3 months ago
News and articles that allow us to stay on top of our game. You might want to read them too.
– Marketing Land
“In other words, I am positing that paid search advertising itself has not failed, it’s that an understanding of how to use paid search advertising as part of an integrated marketing mix for individual companies has failed. Improper use of attribution has led to an obsession with directly tracked results that over time do not build a brand and incremental sales. They simply re-target (not necessarily remarketing, btw) the same users already in the sales cycle – ad nauseam.”
“Both executives say that they see a difference in the value of ads, depending on whether a reader comes to sites through Apple or Google browsers. Visitors through Apple browser, where cookie tracking is more limited, lead to cheaper ads.”
“Not all brands have first-party data, and in some advertising categories, first-party doesn’t help growth objectives at all because it reveals information about an existing customer, rather than potential customers where incremental opportunities reside.
Brands should seek a reliable and legitimate provider for the type of data they need, then apply a scientific, analytical approach to selecting the strong data signals they will use as a predictor to reach the right prospects.”
“Put simply, companies are attributing to advertising what likely would have occurred anyway. Using an analogy from the article, there’s a person handing out coupons for discounted pizza in the restaurant itself and advertisers are crediting those coupons for sales even though it’s obvious this conclusion is flawed.”
– Search Engine Land
“Because search-results pages are now so inconsistent from query to query, users are often forced to assess the page before digging in and making a selection,” according to the report. Any given query can surface numerous search features, ranging from rich answers to carousels and everything in between. This assortment of information plays a critical part in shifting the user’s attention across the page. “That means that the layout of a SERP can determine which links get visibility and clicks.”
– Search Engine Land
“Google aims to ensure that the most relevant and useful search results show up in the organic search results. While Google cannot open-source its search ranking algorithms due to (1) competitive and (2) manipulation reasons, Google does work hard to provide a trusted set of search results for its searchers.”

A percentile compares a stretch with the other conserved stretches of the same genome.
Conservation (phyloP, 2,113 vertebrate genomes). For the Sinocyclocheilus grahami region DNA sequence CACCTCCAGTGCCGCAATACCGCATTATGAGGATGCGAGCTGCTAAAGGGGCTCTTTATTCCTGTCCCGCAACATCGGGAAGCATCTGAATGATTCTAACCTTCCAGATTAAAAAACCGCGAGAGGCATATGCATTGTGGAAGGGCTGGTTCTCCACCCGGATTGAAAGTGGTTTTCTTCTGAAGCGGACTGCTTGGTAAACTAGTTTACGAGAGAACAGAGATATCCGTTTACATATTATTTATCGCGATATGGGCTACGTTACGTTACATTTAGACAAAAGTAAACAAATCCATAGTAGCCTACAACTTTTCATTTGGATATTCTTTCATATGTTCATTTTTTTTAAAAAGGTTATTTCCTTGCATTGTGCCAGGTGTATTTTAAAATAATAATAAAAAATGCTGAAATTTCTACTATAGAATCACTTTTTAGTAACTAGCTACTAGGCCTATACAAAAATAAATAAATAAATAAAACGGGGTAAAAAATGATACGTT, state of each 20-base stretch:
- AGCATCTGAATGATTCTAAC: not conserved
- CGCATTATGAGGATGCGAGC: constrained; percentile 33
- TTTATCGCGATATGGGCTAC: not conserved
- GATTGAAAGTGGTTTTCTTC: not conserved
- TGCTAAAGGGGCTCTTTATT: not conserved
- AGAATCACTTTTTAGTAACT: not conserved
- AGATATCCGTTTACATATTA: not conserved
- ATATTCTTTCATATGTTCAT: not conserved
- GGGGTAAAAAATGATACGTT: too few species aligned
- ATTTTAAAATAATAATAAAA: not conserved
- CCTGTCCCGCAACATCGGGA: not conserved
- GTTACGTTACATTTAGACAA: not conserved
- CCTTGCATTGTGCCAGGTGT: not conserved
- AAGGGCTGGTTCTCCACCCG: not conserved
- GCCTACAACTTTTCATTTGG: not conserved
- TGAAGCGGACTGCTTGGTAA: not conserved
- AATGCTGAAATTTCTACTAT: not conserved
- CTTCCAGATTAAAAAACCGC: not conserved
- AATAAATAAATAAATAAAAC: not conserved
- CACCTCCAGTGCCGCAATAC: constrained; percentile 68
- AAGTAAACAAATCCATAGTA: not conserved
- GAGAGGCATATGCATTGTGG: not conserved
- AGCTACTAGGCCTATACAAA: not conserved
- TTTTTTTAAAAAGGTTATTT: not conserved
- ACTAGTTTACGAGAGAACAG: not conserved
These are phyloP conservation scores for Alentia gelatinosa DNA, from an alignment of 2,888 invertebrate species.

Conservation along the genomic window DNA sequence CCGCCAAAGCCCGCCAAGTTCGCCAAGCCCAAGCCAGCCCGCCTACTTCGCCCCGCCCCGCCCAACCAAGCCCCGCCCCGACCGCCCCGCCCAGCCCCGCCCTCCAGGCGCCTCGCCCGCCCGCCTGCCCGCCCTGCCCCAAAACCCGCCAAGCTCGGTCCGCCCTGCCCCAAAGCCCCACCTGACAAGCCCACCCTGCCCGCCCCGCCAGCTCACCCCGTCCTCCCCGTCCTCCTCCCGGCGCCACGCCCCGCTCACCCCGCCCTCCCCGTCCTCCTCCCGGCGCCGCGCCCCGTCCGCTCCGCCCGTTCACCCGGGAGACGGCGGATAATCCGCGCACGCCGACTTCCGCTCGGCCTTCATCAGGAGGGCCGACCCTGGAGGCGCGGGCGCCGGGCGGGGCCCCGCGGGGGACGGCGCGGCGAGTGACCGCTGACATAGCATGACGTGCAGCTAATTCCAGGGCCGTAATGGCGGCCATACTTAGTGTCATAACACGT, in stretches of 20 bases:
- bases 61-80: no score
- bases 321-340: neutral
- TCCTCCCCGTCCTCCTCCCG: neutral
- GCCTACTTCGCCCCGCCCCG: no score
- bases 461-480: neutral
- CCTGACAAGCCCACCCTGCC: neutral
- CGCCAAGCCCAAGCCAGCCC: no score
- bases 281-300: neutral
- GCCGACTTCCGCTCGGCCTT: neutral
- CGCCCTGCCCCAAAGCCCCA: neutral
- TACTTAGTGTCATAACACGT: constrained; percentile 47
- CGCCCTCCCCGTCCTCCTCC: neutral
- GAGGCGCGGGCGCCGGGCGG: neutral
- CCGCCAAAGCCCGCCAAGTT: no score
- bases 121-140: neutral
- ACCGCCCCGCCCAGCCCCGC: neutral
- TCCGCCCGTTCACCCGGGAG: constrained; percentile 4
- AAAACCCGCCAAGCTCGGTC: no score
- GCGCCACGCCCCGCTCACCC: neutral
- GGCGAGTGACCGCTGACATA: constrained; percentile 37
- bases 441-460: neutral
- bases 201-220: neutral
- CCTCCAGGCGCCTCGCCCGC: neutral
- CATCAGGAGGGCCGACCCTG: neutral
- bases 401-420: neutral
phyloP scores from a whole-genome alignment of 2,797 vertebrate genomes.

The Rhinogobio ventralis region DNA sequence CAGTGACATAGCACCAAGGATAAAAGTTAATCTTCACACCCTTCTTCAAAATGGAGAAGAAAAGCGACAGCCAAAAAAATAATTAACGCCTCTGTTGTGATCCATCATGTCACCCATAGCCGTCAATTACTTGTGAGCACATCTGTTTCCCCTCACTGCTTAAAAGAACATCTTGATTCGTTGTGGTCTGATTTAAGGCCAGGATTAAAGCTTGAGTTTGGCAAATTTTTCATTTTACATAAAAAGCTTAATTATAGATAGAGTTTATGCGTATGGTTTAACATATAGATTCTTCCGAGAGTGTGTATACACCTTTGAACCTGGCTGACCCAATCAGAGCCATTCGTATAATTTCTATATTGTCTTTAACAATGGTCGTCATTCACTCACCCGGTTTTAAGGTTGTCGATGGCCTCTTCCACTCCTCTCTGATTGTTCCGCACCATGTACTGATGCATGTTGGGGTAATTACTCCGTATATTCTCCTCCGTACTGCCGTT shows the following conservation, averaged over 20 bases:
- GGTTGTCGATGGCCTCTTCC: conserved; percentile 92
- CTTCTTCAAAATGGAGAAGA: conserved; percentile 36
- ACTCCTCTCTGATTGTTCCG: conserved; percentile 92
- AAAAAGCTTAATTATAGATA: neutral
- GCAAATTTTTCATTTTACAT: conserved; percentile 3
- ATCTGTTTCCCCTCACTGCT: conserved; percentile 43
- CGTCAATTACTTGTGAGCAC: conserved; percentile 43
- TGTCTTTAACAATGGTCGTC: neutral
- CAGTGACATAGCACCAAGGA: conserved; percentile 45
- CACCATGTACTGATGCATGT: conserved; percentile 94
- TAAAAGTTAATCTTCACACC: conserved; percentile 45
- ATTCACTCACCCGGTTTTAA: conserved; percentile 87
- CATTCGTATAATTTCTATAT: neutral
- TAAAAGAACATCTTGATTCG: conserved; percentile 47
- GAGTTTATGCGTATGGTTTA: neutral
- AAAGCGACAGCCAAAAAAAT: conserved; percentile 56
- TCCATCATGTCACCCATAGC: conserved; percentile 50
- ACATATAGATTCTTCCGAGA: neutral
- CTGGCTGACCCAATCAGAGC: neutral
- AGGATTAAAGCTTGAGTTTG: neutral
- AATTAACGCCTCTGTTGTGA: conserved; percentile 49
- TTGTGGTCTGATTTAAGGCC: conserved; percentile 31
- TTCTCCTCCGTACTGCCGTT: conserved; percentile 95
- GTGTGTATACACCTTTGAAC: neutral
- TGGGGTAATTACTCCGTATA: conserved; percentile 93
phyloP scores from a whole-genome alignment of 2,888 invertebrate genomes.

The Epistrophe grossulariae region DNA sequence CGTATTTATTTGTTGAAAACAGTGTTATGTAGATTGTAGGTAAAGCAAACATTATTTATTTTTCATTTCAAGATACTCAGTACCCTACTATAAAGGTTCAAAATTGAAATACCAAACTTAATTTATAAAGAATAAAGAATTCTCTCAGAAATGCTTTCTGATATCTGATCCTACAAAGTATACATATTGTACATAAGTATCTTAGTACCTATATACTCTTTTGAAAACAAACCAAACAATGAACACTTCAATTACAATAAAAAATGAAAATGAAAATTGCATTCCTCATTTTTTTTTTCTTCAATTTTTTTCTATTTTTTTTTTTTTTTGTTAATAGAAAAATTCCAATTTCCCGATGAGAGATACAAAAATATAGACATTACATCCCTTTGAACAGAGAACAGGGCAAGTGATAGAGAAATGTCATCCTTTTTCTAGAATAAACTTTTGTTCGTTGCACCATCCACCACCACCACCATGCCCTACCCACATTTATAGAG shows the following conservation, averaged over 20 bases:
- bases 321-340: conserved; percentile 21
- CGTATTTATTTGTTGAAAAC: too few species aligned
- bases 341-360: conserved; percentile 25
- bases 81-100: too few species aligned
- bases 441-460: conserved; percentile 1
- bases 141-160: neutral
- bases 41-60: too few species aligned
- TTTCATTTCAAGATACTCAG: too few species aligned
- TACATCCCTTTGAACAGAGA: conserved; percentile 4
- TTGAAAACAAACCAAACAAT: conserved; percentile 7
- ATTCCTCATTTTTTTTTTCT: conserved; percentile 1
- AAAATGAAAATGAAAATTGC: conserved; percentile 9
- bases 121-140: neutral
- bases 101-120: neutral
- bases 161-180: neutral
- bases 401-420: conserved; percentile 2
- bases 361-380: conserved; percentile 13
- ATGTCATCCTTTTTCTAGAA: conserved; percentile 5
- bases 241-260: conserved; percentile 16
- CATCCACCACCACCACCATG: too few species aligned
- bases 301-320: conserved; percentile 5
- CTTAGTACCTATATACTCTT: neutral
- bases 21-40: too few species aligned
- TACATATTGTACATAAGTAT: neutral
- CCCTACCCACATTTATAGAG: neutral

– Search Engine Land
“Google’s smart bidding strategies use a host of signals to inform bids with each auction. Now, Google is starting to show which signals are driving performance to optimize bids for people more or less likely to convert.”
“While our Community Standards apply to everyone on Facebook, we also have additional policies to hold publishers, creators and advertisers accountable. At the same time, we know that not all businesses are the same and some may want additional controls for placements within publisher content, like in-stream and Instant Articles on Facebook or Audience Network. It’s why we are focused on giving advertisers more transparency and sophisticated tools to suit their brand. Today we are announcing strides in our brand safety controls.”
This is one part of Econsultancy’s “The best digital marketing stats we’ve seen this week” linked to above.
“The study assumes that the first action an online shopper will take to express interest in a product can be to click a link to learn more, type in the brand domain direct, or run a search for the product or brand. When it comes to inspiring product research, 23% of survey respondents cited social media ads as the number one most effective form of advertising – out of 11 different common advertising and promotional mediums offered.”
Advertisers in the United Kingdom, France, Italy and the United States can purchase TikTok ads with partially self-serve tech. A pitch deck obtained by Digiday outlines TikTok’s two self-serve business models. The first allows bidding based on cost per click. The second model is based on cost per acquisition, targeting users most likely to convert. Among the usual audience parameters – age, gender and location – advertisers can also target based on device price, interests like beauty or travel and with look-alike segments.